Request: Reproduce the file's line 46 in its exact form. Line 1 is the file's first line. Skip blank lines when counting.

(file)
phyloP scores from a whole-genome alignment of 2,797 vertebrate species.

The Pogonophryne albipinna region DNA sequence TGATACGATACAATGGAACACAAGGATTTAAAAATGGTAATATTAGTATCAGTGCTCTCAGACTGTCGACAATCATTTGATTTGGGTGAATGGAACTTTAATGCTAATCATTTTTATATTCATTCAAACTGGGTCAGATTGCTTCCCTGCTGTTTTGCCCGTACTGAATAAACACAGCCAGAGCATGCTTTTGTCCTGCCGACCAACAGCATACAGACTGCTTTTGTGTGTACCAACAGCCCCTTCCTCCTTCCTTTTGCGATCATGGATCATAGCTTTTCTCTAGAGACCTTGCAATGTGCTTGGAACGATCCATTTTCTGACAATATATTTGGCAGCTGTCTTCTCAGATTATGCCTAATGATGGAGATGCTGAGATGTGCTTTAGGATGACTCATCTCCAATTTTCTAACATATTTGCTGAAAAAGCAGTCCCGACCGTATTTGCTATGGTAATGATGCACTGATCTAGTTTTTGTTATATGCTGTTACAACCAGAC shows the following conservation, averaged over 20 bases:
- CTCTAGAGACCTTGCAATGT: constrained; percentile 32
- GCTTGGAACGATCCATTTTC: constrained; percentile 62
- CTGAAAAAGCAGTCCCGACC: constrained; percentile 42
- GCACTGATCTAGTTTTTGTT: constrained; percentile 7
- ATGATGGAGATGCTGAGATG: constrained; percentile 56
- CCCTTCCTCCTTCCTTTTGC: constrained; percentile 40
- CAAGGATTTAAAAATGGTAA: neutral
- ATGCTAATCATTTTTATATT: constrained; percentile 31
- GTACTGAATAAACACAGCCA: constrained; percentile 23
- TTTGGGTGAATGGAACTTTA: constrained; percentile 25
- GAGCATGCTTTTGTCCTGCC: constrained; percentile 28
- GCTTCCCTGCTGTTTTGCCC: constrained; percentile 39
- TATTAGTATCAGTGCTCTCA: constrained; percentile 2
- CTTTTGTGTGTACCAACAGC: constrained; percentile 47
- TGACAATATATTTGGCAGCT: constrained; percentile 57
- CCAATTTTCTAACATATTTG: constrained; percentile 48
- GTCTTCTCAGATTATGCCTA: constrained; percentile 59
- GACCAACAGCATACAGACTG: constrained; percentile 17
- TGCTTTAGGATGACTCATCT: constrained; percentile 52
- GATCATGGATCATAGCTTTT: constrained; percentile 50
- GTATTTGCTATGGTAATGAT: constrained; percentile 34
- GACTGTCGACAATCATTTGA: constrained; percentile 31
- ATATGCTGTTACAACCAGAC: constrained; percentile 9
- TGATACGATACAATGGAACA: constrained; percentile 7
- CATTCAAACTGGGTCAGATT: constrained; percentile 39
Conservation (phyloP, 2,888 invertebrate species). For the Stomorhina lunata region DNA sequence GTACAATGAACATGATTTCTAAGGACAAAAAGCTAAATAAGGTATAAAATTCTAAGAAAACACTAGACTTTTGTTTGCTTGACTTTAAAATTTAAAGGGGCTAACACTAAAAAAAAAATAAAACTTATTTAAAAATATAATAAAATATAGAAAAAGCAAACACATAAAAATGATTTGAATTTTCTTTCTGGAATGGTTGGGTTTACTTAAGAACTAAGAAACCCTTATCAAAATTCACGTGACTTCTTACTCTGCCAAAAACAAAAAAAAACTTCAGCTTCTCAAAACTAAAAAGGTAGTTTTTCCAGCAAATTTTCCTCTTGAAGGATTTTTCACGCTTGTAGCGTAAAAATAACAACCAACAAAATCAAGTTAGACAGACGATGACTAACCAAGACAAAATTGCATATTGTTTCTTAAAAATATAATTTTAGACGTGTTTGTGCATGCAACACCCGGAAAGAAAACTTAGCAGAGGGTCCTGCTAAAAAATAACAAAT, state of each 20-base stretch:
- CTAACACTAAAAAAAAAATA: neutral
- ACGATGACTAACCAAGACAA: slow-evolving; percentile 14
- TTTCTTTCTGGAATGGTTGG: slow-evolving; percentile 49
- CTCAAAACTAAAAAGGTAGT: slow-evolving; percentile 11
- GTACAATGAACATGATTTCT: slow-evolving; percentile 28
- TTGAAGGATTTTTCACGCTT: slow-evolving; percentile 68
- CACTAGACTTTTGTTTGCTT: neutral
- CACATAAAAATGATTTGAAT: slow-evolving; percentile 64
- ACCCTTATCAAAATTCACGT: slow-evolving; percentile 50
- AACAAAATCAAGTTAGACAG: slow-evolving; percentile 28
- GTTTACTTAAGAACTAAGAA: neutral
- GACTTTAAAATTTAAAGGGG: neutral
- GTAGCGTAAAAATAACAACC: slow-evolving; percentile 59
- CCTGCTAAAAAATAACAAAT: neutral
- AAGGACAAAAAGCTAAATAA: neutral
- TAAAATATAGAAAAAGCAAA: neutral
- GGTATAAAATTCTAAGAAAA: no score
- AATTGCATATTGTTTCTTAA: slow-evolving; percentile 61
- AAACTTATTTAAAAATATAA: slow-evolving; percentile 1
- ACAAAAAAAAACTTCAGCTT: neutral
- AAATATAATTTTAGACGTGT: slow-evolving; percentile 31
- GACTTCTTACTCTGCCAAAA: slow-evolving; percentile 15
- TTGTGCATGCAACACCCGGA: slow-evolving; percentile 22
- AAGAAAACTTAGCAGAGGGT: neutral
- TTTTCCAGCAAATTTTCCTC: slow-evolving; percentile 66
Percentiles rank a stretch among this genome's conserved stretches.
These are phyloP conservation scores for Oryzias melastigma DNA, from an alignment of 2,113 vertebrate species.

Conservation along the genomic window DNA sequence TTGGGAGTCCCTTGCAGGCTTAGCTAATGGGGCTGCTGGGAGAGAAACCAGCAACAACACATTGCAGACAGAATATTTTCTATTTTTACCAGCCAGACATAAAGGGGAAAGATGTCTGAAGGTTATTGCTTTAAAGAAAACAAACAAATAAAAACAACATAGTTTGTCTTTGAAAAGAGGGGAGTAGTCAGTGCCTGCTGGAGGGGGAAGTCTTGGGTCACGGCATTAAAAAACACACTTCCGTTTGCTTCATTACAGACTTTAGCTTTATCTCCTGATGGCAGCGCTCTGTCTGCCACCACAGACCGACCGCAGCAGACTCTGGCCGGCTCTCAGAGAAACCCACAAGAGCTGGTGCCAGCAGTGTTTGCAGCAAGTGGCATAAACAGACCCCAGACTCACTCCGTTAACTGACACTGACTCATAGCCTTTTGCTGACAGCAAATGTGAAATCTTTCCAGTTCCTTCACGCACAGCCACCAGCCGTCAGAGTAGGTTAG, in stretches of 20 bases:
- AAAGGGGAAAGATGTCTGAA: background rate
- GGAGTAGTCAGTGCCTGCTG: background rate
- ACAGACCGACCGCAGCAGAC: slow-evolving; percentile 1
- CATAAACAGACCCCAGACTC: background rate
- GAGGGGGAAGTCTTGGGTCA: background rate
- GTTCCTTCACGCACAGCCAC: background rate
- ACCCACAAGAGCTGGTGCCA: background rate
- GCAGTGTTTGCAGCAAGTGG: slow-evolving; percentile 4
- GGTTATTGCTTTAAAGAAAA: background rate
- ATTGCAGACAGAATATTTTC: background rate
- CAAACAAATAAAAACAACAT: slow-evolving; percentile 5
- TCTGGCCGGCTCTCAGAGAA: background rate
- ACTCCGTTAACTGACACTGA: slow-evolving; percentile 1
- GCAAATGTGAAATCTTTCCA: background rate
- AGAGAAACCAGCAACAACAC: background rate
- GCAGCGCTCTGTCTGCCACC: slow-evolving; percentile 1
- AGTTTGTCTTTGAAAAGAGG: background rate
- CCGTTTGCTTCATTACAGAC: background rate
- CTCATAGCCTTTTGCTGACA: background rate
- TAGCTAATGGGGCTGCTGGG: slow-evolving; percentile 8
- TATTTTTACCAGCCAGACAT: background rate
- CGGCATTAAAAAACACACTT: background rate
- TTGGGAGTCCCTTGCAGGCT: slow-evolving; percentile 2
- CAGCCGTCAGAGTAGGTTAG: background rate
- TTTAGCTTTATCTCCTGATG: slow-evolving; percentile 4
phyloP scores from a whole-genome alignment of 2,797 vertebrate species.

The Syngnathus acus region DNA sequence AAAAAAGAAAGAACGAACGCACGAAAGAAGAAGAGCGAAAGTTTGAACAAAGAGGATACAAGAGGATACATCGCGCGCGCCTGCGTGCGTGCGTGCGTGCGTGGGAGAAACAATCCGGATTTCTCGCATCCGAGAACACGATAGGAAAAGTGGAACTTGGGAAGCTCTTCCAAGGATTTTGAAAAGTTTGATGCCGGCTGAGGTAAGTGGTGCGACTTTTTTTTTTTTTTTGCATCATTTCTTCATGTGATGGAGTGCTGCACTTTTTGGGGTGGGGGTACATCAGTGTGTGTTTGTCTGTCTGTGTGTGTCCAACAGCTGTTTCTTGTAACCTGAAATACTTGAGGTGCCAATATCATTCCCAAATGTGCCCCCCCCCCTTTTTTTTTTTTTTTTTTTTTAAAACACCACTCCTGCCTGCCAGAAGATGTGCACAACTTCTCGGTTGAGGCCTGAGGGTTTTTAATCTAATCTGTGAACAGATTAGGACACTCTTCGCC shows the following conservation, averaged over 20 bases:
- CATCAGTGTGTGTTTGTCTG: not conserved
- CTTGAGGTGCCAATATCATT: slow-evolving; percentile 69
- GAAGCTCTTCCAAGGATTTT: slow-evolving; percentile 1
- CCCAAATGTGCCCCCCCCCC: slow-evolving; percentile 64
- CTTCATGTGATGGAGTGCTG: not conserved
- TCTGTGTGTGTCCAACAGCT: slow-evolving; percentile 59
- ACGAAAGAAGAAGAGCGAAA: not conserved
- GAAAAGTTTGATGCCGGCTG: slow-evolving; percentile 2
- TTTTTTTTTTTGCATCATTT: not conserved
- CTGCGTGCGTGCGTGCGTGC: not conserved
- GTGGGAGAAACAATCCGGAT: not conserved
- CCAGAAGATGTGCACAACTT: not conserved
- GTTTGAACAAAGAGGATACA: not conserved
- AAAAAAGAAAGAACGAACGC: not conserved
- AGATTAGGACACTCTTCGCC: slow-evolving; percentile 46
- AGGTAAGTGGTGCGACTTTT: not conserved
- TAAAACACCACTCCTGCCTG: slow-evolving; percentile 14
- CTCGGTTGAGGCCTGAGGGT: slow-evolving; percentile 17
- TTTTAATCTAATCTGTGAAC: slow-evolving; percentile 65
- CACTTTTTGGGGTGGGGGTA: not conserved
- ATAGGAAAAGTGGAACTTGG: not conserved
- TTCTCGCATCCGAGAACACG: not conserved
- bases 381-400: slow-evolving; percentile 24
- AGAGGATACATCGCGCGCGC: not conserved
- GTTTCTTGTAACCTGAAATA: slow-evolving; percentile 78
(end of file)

- AATTGCATATTGTTTCTTAA: slow-evolving; percentile 61